Texas church shooter Devin Kelley allegedly purchased animals on Craigslist just to murder them. Kelley’s former Air Force colleague Jessika Edwards told CNN she supervised the killer for two years, from 2010 to 2012. Edwards revealed that Kelley told her he used dogs for “target practice.”
The former colleague told CNN that Kelley began sending her the bizarre Facebook messages in 2014. She said she couldn’t tell for sure if Kelley was making sick jokes or telling the truth, but it creeped her out enough to stop talking to him.
While Edwards and Kelley were still enlisted in the Air Force, Edwards said Kelley was obsessed with mass murder.
"He would make jokes about wanting to kill somebody," Edwards told CNN. "And we would say, 'wait, that's not funny.'"
When Kelley was disciplined for poor performance, Edwards recalled telling her bosses to "back off or he would shoot the place up."
Kelley had “problem after problem,” Edwards said.
"He threatened to kill himself one time if I didn't let him go see a chaplain," Edwards said. She said he had regular sessions with a chaplain, and that Air Force officials referred him to a mental health office.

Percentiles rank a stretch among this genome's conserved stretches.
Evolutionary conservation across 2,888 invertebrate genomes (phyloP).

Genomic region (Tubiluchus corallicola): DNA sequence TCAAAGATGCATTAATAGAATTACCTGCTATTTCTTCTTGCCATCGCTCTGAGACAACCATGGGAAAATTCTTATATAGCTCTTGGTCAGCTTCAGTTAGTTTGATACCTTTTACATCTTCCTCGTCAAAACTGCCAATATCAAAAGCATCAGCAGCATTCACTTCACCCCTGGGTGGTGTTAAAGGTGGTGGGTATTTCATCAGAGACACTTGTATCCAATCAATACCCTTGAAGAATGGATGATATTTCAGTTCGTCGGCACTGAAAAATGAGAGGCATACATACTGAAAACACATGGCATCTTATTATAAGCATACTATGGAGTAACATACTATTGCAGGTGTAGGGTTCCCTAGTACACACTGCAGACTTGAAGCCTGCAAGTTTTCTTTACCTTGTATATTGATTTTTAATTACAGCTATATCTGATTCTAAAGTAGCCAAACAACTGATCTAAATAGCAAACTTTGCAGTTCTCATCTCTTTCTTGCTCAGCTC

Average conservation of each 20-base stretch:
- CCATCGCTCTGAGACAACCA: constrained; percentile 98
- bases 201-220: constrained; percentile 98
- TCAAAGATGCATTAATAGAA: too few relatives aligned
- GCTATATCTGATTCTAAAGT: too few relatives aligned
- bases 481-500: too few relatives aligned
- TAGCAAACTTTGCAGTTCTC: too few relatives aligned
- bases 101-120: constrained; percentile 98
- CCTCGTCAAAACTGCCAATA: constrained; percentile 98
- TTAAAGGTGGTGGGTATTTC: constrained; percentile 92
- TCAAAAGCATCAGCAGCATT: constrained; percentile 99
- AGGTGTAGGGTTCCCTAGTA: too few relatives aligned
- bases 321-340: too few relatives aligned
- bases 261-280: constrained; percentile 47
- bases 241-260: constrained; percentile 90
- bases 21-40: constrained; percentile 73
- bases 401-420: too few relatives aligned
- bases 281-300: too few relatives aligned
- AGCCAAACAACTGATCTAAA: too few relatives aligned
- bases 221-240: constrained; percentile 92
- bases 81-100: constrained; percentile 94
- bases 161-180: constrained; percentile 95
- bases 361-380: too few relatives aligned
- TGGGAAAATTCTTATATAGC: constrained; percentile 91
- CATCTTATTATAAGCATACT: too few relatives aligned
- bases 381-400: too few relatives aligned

On Monday, the Air Force admitted it failed to enter Devin Kelley’s domestic violence court martial into a federal database, which could have blocked him from buying the firearms he purchased and used to kill 26 people at a Texas church on Sunday. Under federal law, Kelley’s conviction should have prevented him from buying weapons, but according to the New York Times, he legally bought four firearms over the years.
The shooter behind Texas’ worst mass shooting in recent history assaulted his wife and toddler stepson in 2012. He cracked the child’s skull and choked, hit and pulled his wife’s hair. He was court-martialed for two counts of Article 128 of the Uniform Code of Military Justice, assault on his spouse and assault on their child, Air Force spokeswoman Ann Stefanek said Monday, according to CNN.
As a result, Kelley received a bad conduct discharge, confinement for 12 months and a rank reduction.
“The Air Force has launched a review of how the service handled the criminal records of former Airman Devin P. Kelley following his 2012 domestic violence conviction,” the Air Force said in a statement, adding that they were looking into other cases to make sure that all have been entered into the national database.
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